The Church is sustained by parish share contributions, which have almost vanished with the advent of the lockdown. Without actual (as opposed to virtual) services there will be no weekly giving and, therefore, no parish share. Now we could dispense with the parish share, but that would mean: (i) selling vast numbers of church buildings at a discount to sustain the clergy; or (ii) dispensing with the paid clergy. So if anyone wants the Church to provide some sort of practical mission in society courtesy of the paid clerical profession, it had better find a way of resurrecting parish share… Read more »

Savi Hensman
Savi Hensman
5 months ago
Reply to  Froghole

Some important points about vision, Froghole, though the tendency of Church of England leaders to fear rocking the boat politically may get in the way. It will be sad if the main distinction in the minds of much of the public between this church and the wider voluntary and community sector is that the latter has been bolder in speaking out for the less powerful as well as serving them.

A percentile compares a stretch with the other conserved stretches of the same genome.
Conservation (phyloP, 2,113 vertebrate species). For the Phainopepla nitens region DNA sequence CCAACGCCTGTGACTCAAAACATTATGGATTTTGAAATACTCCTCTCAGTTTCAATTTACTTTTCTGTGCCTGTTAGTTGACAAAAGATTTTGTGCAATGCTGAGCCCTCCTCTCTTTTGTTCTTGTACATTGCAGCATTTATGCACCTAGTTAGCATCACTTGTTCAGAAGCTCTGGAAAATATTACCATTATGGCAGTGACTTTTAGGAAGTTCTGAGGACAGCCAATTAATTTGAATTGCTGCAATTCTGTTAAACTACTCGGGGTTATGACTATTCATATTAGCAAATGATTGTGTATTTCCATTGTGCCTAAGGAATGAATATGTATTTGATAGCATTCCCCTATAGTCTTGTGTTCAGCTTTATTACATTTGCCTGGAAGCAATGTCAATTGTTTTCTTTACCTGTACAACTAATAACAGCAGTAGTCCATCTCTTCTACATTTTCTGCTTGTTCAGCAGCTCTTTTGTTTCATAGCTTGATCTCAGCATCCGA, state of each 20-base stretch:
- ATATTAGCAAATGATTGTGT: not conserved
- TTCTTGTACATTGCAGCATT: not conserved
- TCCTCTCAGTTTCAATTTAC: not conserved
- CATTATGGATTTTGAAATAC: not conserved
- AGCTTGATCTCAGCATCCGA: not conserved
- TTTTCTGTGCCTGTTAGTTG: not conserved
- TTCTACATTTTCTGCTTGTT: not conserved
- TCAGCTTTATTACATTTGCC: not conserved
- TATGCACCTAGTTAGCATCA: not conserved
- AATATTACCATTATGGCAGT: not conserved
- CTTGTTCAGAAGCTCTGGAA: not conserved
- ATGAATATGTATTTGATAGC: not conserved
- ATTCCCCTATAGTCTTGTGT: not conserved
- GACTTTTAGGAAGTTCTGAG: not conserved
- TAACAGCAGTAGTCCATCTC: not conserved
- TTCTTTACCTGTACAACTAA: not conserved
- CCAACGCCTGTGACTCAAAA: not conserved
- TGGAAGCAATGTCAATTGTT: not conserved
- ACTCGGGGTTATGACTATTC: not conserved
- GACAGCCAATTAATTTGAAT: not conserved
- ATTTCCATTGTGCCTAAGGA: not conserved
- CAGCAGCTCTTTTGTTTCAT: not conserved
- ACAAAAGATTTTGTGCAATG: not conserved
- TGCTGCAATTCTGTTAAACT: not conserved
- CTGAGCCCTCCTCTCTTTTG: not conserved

NJW
NJW
5 months ago
Reply to  Charles K

In response to the final question in Charles K’s post – the decision to ban clergy from praying in the building set aside and consecrated within their community as a place for prayer to be offered is being seen as unintelligible by many in the local community that I serve. It is not that we do not do things beyond the walls – we have a network maintaining contact with around 200 people who may be lonely, isolated or otherwise affected by COVD-19, are providing counselling to those in immediate need, are operating a foodbank that provides several hundred meals… Read more »

Perry Butler
Perry Butler
5 months ago
Reply to  NJW